Hiring managers often get hundreds of applications for open positions, and they simply don't have the time to read your whole resume carefully or to sift through paragraphs of information to find out if you're the right candidate. That's why it's important to know how to edit your resume to emphasize the most relevant skills for the job at hand.
So what's the goal? A one-page resume is ideal. Two pages is OK if you have years and years of experience, but that's probably not the case if you're coming out of a coding bootcamp.
If you're staring at a blank page about to start making your resume, don't worry too much about being concise yet. The easiest way to get started is to write down everything you're thinking. Then, when you have it all written out, you can start making your targeted cuts.
Common Problem Areas
Generally, a photo is not necessary or recommended in a resume. In addition to taking up valuable space, an unprofessional photo can make a resume look sloppy right off the bat. It's ultimately up to you whether you want to include one, but remember, a hiring manager is never going to dismiss your resume because it doesn't have a photo.
There is no need to include a full address on your resume especially if it takes up precious space. It may also not be in your best interest. What if an employer thinks your commute might be too long to and from the office? We recommend sticking with just the city & state.
Some developers like to include a section listing technical skills in which they are proficient. This is fine, however, make sure you keep it targeted to software engineering and to the specific job for which you are applying. This rule goes for career changers especially. The tendency is to list all the skills and qualifications you've ever obtained even if they aren't related to your new career. However, this can be counterproductive. If a hiring manager sees a Skills section that starts with MS Office and "teamwork" and ends with "leadership" then they might just skip it all together -- and miss Python in the middle.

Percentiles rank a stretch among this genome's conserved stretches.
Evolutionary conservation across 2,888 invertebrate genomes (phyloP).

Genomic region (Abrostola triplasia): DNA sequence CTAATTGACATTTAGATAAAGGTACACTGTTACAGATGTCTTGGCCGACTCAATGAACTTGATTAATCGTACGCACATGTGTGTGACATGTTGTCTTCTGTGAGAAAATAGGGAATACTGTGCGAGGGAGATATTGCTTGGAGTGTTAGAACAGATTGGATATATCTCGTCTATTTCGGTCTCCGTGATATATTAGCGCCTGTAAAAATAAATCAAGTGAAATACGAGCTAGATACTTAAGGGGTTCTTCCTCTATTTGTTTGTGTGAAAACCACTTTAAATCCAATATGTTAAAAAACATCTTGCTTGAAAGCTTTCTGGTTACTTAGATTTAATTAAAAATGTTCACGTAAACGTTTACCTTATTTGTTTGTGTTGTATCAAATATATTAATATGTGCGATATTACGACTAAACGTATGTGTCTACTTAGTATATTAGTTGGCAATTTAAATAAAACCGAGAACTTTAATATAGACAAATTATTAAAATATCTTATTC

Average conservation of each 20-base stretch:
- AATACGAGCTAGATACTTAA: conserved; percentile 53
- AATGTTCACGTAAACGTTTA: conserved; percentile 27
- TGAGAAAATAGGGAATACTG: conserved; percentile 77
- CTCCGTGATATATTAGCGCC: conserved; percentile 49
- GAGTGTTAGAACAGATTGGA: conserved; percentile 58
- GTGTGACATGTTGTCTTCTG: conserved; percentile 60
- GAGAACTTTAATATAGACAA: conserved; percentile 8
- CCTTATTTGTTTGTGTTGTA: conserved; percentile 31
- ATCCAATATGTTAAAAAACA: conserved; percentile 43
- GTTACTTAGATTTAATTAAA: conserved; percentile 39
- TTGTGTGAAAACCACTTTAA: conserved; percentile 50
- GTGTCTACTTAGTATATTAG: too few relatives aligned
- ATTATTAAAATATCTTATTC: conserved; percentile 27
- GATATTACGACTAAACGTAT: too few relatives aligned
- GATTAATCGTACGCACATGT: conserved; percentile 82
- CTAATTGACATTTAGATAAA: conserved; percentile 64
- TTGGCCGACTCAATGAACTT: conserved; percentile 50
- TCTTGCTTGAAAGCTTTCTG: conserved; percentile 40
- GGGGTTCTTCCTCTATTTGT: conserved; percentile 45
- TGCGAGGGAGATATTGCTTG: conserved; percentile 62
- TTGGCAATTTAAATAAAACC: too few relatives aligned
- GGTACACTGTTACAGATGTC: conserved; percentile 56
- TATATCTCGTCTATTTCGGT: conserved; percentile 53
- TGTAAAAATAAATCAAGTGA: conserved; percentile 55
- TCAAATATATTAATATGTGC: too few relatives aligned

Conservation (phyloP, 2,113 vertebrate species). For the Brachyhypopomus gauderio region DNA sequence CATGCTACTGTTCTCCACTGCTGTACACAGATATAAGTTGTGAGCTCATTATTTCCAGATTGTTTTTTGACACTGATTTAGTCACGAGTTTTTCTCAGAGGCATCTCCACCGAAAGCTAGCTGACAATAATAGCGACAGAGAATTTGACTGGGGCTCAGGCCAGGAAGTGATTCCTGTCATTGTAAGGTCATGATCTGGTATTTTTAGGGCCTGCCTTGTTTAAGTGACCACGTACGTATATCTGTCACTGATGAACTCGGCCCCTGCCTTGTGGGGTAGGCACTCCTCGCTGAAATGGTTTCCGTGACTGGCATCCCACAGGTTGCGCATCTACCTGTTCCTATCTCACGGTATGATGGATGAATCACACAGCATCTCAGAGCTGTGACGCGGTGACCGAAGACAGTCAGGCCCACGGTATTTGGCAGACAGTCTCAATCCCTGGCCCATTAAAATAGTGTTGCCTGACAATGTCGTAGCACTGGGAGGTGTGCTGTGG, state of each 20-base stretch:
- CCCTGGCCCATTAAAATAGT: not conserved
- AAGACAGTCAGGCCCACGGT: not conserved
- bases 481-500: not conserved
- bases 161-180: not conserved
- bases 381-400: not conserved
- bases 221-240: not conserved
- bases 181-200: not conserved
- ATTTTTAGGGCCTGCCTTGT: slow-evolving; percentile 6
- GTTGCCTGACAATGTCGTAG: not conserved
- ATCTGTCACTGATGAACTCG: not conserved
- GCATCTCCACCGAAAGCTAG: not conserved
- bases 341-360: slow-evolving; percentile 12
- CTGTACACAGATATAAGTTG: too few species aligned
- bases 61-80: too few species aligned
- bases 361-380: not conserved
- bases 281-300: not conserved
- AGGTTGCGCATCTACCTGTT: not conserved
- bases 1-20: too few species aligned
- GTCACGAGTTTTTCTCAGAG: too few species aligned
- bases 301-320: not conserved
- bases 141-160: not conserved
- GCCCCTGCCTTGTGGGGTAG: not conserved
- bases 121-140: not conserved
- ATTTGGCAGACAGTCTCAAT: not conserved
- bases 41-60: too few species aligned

Hobbies can be great to include on your resume -- if they are development-related like local Hackathons and coding meetup groups.
You can also include unrelated clubs or organizations you're involved in if they are recent and show particular leadership experience. If they're old, unrelated, or just for fun -- (eg., guitar player) best to leave them out to make room for more relevant activities.
Volunteer Experience and Accomplishments
This is tricky because, like hobbies, volunteer experience shows that you are well-rounded and interested in your community. However, be reasonable when deciding what to include. Helping a nonprofit with a website redesign six months ago? Great! Two months at the local animal shelter 14 years ago? Cut it.
There are some exceptions to this, of course. An accomplishment like Eagle Scout, while probably garnered over 10 years ago, is still a strong testament to your character, and therefore resume-worthy.
If you've been in the work force for a long time, remember the industry standard for resumes is to go back about 10 years. If you have more experience than that, you might want to include a section that says something like:
1997 - 2001 Various Positions (details can be provided on request)
In addition, for older experiences, it's perfectly fine to include only one or two bullets that sum up your role and responsibilities. Of course, make sure that you include detailed descriptions of work experiences that are directly development-related, no matter how old they are.
A lot of people use the default settings on their word processor when creating their resumes. This is a mistake, you can gain a ton of room just by decreasing your top, bottom, and side margins. You can also create extra space by decreasing your font (11 pt is good) and the space between lines.
...but wait! Don't forget about LinkedIn
Just because you're making these hard cuts on your resume doesn't mean all these things you've done are insignificant! Your LinkedIn profile is the perfect place to put all of them. In fact, it's arguable that this is what your LinkedIn profile is for -- listing all the interesting things that you've done that didn't make the cut for your resume.
In most cases, an employer will look at your LinkedIn profile after your resume has made the first cut. Therefore, it's worth it to take the time to fill out your LinkedIn profile thoroughly. Here's your chance to show a bit of your personality (and that photo that you left off your resume!).
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